Hereditary Diseases and Rare Diseases: Diagnosis

Department of Health and Social Care written question – answered on 29th January 2020.

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Photo of Afzal Khan Afzal Khan Shadow Minister (Home Office) (Immigration)

To ask the Secretary of State for Health and Social Care, what steps he is taking to ensure early detection of rare, genetic and undiagnosed conditions.

Photo of Jo Churchill Jo Churchill The Parliamentary Under-Secretary for Health and Social Care

Steps to improve diagnosis of rare conditions are being taken through the implementation of the of the UK Strategy for Rare Diseases, which is available at the following link:

The Government is committed to making the United Kingdom a leader in embedding genomics in healthcare and offering a consistent, world class approach to the genetic identification of rare, genetic and undiagnosed conditions. The Genomic Medicine Service was announced in October 2018, supported by the National Genomic Test Directory which specifies which genomic tests are commissioned by the NHS in England, the technology by which they are available, and the patients who will be eligible to access a test.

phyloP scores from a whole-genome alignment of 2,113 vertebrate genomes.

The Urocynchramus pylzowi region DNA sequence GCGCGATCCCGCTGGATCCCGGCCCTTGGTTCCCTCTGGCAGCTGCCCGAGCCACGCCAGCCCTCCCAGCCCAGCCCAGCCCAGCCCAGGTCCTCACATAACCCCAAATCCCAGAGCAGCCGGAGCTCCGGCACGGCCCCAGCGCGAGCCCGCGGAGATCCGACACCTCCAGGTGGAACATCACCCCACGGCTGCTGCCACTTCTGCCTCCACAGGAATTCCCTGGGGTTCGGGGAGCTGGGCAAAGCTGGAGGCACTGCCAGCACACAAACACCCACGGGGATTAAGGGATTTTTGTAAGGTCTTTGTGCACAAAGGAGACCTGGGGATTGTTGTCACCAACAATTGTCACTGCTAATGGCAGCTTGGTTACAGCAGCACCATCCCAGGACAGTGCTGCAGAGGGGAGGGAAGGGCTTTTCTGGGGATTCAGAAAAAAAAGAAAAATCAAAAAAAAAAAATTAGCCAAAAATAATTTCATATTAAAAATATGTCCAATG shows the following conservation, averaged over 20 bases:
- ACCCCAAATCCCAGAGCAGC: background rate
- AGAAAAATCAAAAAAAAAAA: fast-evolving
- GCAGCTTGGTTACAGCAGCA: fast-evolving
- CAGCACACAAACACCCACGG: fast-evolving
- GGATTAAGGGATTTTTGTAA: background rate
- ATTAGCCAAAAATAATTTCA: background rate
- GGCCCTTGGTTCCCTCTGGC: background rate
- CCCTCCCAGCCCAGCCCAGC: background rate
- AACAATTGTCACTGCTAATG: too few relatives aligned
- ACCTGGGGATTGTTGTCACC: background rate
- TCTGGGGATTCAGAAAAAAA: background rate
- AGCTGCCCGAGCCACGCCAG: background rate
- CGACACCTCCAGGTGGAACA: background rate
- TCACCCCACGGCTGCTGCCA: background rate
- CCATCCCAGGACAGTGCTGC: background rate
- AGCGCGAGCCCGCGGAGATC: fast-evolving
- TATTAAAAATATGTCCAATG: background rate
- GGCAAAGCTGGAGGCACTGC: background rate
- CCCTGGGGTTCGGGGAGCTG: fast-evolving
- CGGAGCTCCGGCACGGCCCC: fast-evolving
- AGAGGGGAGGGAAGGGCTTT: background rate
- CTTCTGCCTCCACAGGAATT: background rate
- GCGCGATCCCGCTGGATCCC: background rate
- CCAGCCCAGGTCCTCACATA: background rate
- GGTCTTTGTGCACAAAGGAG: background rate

In January it was announced that the National Health Service in England is providing a new form of DNA test called whole exome sequencing capable of rapidly diagnosing rare diseases for critically ill babies and children, as part of the NHS Long Term Plan to use world leading technologies to improve care for the sickest infants. The National Genomic Healthcare Strategy, due to be published in spring 2020, will set out how the UK will build on our reputation as a world leader in genomic healthcare, focusing on a number of areas including diagnosis.

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